In Person

‘Myanmar will Worsen if the Peace Process Stalls’

By Chit Min Tun 18 September 2017

Restoration Council of Shan State/Shan State Army-South (RCSS/SSA-S), one of the signatory ethnic armed groups of the nationwide ceasefire agreement (NCA), recently held separate meetings with State Counselor Daw Aung San Suu Kyi, Vice-Senior General Soe Win, deputy commander-in-chief of the Myanmar Army, and foreign diplomats in Myanmar.

The group has clashed with the Myanmar Army at least 20 times since it signed the NCA in October 2015. RCSS/SSA-S Chairman Gen Yawd Serk talked to The Irrawaddy about the meetings, peace process and the Rakhine crisis.

What did you discuss with the Chinese diplomats?

Overall, two things—we urged China to encourage Myanmar’s peace process, and encourage [armed ethnic] groups along the Myanmar-China border to sign the NCA. We also exchanged views on the problems facing Myanmar.

The third session of 21st Century Panglong Conference will be held soon. NCA non-signatories may be able to attend it, but would be barred from joining the decision-making process. What is the view of NCA signatories on this?

It is good if they can attend. But it depends on the government.

RCSS designated the areas of Homein and Mong Hta [in Southern Shan State] as its headquarters. It also signed the NCA with the government. What did the deputy commander-in-chief of the Myanmar Army discuss at the meeting?

We agreed to designate those areas as our headquarters in the Union-level peace talks. What the army understands is all the RCSS should be stationed there. But, according to our agreement at the Union-level peace talks, we’ll only deploy 60 troops there. We don’t have any agreement with the army about territories in state- or Union-level agreements or even in the NCA.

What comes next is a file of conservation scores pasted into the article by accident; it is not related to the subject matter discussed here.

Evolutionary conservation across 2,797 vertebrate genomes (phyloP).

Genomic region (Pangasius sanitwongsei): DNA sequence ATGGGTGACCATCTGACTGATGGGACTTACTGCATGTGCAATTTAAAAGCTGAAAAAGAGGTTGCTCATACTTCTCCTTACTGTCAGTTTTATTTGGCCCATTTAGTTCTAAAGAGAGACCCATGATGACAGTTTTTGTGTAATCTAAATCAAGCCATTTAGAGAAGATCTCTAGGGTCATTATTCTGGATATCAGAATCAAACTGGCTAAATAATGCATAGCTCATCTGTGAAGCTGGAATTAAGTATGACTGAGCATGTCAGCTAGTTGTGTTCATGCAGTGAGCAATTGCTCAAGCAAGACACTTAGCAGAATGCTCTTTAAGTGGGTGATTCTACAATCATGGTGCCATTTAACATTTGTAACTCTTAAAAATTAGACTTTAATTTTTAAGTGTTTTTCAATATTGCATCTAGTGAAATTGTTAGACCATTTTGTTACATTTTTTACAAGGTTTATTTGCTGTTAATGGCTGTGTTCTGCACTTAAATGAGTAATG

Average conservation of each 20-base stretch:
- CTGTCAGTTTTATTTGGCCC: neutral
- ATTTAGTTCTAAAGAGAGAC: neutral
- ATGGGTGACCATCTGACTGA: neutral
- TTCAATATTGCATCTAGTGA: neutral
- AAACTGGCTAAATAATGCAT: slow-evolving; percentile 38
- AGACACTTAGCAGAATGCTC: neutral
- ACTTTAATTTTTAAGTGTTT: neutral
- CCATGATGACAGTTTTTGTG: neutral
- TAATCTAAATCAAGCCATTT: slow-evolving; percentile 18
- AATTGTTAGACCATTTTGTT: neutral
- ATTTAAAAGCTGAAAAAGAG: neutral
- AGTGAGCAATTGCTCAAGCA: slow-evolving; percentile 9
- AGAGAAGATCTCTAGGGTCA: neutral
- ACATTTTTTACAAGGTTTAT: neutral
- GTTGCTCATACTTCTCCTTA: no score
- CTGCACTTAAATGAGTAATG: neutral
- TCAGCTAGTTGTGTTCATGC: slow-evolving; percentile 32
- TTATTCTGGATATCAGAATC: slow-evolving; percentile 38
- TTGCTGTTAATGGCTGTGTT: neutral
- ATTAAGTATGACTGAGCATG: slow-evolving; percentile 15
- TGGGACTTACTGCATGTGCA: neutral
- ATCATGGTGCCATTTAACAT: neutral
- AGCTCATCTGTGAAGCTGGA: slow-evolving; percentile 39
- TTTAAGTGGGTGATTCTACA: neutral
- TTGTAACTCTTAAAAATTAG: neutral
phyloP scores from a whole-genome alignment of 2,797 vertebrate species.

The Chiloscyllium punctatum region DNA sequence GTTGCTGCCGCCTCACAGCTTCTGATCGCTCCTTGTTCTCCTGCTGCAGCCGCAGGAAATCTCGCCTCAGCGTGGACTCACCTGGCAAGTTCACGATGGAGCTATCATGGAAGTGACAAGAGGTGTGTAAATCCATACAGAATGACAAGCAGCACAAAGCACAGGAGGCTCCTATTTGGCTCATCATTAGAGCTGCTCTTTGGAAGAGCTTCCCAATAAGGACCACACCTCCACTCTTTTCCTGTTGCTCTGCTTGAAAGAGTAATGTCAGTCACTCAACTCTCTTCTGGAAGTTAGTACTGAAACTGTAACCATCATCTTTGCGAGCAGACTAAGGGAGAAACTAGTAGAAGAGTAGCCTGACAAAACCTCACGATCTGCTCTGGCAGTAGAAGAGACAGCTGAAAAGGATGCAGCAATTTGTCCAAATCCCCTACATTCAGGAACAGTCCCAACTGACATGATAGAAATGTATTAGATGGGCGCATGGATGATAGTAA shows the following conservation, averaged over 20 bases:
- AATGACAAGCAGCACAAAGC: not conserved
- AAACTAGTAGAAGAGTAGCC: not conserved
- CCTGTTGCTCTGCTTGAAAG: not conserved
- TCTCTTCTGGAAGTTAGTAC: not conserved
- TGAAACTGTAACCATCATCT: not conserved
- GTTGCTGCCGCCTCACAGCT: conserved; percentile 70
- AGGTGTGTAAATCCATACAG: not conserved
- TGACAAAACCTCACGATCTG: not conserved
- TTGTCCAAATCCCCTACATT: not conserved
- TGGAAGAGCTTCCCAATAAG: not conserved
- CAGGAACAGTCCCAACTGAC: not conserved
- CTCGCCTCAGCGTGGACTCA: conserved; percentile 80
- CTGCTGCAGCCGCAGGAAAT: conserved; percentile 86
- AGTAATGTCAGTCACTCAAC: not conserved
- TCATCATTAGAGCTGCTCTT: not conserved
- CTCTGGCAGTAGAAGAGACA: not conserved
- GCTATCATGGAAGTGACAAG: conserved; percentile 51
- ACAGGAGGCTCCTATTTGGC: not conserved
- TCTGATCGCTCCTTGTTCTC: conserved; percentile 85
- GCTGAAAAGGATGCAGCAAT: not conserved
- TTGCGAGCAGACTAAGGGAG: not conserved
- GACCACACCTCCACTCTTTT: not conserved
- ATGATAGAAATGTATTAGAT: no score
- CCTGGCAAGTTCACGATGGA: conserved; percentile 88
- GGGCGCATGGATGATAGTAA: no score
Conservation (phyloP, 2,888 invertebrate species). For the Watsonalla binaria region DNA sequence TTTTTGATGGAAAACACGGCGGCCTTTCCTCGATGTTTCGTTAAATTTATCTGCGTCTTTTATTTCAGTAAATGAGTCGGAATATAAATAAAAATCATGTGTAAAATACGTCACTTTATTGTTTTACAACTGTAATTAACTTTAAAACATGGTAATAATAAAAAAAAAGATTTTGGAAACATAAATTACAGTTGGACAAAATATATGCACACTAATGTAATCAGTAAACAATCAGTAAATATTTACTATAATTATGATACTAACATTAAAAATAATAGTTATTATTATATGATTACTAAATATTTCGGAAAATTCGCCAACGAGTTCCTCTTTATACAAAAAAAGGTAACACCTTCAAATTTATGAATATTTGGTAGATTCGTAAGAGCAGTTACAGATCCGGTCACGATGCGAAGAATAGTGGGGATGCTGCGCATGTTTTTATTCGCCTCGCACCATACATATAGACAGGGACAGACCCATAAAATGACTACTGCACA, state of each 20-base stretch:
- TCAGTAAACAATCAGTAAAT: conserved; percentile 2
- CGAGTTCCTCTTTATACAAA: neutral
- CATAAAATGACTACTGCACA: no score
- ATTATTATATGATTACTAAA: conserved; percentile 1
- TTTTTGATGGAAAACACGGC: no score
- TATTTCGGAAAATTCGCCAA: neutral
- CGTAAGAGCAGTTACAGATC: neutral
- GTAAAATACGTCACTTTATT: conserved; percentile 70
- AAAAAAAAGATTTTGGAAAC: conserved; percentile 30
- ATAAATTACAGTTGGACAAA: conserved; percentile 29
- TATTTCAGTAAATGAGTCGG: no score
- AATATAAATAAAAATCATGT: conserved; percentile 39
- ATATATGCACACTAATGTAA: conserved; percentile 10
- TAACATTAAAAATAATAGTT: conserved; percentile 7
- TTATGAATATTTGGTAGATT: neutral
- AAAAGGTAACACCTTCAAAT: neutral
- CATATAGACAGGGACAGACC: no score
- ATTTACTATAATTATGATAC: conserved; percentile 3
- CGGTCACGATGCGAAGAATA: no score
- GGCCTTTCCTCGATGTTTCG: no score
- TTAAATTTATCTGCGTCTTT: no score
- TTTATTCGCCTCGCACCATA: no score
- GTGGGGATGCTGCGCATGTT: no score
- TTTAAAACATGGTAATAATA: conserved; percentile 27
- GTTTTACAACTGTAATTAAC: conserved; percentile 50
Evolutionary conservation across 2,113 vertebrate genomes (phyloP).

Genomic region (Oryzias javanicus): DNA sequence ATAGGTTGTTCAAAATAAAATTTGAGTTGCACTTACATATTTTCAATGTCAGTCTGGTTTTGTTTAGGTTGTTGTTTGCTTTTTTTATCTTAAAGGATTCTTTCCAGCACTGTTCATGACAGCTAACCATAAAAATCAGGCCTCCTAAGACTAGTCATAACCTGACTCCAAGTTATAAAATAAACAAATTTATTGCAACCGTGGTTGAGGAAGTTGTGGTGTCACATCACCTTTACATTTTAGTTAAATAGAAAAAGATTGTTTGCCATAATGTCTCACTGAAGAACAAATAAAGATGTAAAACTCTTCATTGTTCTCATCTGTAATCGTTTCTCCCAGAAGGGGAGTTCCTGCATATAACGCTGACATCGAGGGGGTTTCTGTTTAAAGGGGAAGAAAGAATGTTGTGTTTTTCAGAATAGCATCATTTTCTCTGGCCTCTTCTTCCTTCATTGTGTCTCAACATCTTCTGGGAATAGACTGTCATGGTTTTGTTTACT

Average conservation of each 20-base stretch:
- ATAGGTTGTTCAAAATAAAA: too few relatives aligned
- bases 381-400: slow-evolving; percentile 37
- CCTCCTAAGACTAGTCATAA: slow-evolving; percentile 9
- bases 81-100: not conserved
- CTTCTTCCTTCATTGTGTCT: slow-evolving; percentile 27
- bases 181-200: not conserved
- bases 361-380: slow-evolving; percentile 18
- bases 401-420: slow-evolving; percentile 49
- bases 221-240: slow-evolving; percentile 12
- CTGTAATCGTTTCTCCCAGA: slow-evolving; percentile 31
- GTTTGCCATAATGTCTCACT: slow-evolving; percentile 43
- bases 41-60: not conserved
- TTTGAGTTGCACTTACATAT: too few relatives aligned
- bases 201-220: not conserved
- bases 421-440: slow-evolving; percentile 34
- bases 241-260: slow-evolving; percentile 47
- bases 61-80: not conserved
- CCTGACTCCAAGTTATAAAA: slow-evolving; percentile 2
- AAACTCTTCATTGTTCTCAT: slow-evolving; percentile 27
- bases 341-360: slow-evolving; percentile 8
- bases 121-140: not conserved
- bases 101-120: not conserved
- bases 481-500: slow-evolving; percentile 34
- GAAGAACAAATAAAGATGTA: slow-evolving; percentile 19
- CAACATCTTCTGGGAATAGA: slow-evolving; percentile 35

According to our understanding, the ceasefire is about stopping fighting. We should stop at the places where we are and stop exchanging fire. We’ve opened liaison offices in Taunggyi, Kholan, Kengtung, Tachilek, Muse, and Mong Pan to avoid misunderstandings, but the army barely makes contact with those liaison offices.

[Editor’s Note: SSA-S has about 8,000 troops active in a number of townships in eastern, southern and northern Shan State.]

There are concerns that the Rakhine crisis can hinder the peace process. What is RCSS’s view on it?

We know no more than was reported about the issue in the news. According to news reports, the crisis seems to be a big issue, but it appears not as serious as it sounds.

There were no serious armed clashes, and what we saw in the media is they were attacking with swords and sticks. We think it is just an inter-communal issue. Therefore, I don’t think it will impact upon peace. The country will get worse if the peace process is stalled. The Rakhine issue should also be resolved through dialogue; otherwise, the problem won’t end. It is important that we know the root cause of the problem, and address it. It is not a problem that needs to be settled with arms.

In Rakhine, some of the Muslim community self-identifies as Rohingya, but most Myanmar citizens reject that term and only recognize them as “Bengalis,” implying they are interlopers from Bangladesh. What is RCSS’s view on this?

We have limited access to news reports about the issue and barely know about the history. We have no idea about it, so no comment.

What do you say to allegations that RCSS is supporting Shanni Nationalities Army (SNA) to use it as a bargaining chip in the peace process?

We’ve nothing to do with it. We are [geographically] separated by the Irrawaddy River.

Translated from Burmese by Thet Ko Ko.

This interview has been edited for clarity and brevity.

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